The competition watchdog has suspended court action against Viagogo, saying the ticket resale site had addressed its concerns about how key information was presented to customers.
The Competition and Markets Authority (CMA) had launched legal proceedings against Viagogo for contempt of court after the firm allegedly failed to comply with an earlier court order.
The complaint centred around the Switzerland-based website’s use of so-called hover text to display information such as ticket prices and refund deadlines, which the CMA said was in breach of UK consumer law.
The regulator also accused Viagogo of using misleading information, including stating that there were more tickets left on sale than were actually available.
However, the CMA today said it has dropped the court case after Viagogo addressed its outstanding concerns.
CMA chief executive Andrea Coscelli said Viagogo’s website was now “worlds apart” from its previous format, but slammed the company for its delayed response.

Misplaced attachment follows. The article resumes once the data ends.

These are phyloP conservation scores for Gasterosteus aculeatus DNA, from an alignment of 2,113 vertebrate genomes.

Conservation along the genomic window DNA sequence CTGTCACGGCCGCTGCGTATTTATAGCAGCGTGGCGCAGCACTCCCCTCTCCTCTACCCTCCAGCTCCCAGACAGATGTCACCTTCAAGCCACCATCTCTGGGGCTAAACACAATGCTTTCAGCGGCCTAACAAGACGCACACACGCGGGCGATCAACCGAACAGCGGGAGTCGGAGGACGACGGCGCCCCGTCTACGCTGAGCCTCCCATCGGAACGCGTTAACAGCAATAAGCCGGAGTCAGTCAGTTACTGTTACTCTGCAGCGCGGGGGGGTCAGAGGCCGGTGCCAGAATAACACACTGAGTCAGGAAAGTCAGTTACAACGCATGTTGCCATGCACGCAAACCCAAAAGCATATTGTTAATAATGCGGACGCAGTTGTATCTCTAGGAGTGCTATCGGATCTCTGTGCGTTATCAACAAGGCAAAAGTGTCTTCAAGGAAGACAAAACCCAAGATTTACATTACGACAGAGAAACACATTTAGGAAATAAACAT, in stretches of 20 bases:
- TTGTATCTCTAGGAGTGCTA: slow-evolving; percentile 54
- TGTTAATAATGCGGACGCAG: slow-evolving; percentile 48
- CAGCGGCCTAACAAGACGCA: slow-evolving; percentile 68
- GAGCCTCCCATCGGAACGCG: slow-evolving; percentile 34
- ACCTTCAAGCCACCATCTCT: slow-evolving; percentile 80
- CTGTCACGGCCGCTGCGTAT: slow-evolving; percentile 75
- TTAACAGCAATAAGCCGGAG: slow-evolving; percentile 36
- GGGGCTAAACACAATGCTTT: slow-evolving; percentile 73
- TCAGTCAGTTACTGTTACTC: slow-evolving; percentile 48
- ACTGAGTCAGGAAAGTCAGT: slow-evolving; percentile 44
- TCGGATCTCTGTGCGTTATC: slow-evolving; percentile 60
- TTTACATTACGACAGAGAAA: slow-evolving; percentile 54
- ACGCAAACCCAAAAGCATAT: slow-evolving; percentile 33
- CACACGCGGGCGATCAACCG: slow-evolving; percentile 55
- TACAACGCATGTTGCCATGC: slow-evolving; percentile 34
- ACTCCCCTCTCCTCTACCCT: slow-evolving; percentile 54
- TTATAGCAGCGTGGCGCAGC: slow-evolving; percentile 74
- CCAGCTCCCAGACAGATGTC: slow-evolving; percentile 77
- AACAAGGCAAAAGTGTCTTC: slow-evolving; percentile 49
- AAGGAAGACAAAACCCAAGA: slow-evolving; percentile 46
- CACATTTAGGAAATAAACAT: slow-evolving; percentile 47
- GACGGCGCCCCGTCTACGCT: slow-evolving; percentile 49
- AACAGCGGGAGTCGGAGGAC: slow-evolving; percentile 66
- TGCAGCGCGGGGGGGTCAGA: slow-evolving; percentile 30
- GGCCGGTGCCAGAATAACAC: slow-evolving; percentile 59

“What is clearly not acceptable is the time it’s taken to get to this stage,” she said. “Stronger consumer powers are required in the secondary ticketing sector and we will continue to work with the government on the most effective way to achieve this.”
Viagogo has faced fierce criticism over accusations that touts were using its platform to sell second-hand tickets at vastly inflated prices.
In July Google suspended the company from advertising on its exchange following complaints from the Football Association, trade body UK Music and MPs.
The CMA said it will complete another independent review of Viagogo’s compliance with the court order next month, and warned it will take further action if the company is not meeting its obligations.
In a statement Viagogo said: “Viagogo is pleased it has been able to work with the CMA to find solutions to the final few areas of discussion, as confirmed by today’s statement.
“We have strived at all times to ensure we are correctly applying the CMA order, this has been a complex and detailed process, and open dialogue with the market authority has been essential.”
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